Well, Then

It seems odd that I have actually tried winter camping before spring camping, but life doesn’t always go in a straight line, right? Or actually it never does, we just like to kid ourselves that it does, otherwise we’ll go mad dodging around like that little metal ball in the pinball machine.

But this was the year to try spring camping, which is really similar to fall camping. The biggest benefit is no bugs or only a handful that are easy to ignore. Also, the days are getting longer, so you don’t have to break the headlamps out at 4 pm and put on the extra layer and huddle close to the fire.

We packed up the boat, the gear, and the food and headed out to our favorite spot on the Saco River. When we were leaving after our last camping trip in October, we did notice a sign on the gate to the road (which was always open) that said the road was not maintained in winter. It also gave the dates of the closure. I remember the month it closed was November. I didn’t remember the opening month date. But surely April was a good month to open a gate on a dirt road right?

Apparently not.

We got to the gate, which was securely locked and the sign said the road was closed November to May. We were a mere 10 days off. No matter, we knew there was another entrance to the road and it had more houses on it. Surely that end was open.

On the way to that road, we decided to investigate a potential new boat put in that was a little way down stream from our favorite site. We usually paddle about 2 hours to the site. This would be paddling upstream, but even if we had to really work at it, it wouldn’t take more than 20 minutes. Depending on whether you were on Google Earth or Google Maps, the road went from solid line to a dotted line and then kind of petered out close to the water. Yet, we had seen from the river that there was a parking lot with a car.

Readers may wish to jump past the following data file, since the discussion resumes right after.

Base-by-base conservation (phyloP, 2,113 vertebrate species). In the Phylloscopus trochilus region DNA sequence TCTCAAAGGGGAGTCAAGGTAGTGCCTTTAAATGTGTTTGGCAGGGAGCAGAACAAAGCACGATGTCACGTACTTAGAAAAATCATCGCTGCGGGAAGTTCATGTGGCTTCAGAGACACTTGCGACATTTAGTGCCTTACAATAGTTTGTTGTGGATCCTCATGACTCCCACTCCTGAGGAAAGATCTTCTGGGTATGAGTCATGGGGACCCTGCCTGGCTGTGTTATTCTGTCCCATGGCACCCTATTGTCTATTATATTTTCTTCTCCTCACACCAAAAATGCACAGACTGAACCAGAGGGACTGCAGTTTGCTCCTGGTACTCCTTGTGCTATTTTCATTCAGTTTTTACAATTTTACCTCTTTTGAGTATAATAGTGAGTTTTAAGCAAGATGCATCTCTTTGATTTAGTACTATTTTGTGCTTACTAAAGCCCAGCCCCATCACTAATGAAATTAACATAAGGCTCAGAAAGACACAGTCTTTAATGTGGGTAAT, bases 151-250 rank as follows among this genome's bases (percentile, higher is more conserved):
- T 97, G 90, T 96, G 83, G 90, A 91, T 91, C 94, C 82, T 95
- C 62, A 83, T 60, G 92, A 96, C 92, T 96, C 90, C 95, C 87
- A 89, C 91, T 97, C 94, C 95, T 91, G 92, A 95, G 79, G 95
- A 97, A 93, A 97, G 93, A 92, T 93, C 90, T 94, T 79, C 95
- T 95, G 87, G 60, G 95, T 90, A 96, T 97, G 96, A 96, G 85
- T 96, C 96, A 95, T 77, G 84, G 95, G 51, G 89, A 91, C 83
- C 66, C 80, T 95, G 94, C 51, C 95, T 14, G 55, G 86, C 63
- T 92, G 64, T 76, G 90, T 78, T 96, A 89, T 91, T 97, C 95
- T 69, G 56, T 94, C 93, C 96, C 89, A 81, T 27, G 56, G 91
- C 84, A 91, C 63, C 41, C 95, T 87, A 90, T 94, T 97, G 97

It went from paved to graded dirt road, so far so good. We ignored the “dead end” sign because we were hoping it would end at the river. We passed a last house and got to a point where the graded dirt road turned into dirt, dirt road. We got out to take a look. We walked past a giant puddle at a low point, and after that it wasn’t too bad for a stretch, but then the ruts got deeper and the middle got higher and there were rocks and more puddles. No problem for a truck or even an SUV with 4-wheel drive. My little low-rider Corolla weighed down with the Dreamboat? Not so much. The good news was that the road did lead to the river, and if we could get the boat down there, we could launch it. The water looked higher than usual, but we expected that in the spring. Some day it might be fine to attempt a launch. However, today was not that day. We got back in the car and drove to the other entrance. Halfway in we encountered another gate with the same sign. Ugh. We had driven 3 hours to camp, and I was willing to bypass the gate to do that, but of course it too was locked. They probably knew the city yahoos would try to drive on it before May 1.

We looked at each other for a minute. OK, back to the dirt, dirt road. The few people living on that road must have wondered what the hell the Massholes were doing driving back and forth on a dead end. Thankfully, they chose not to tell us.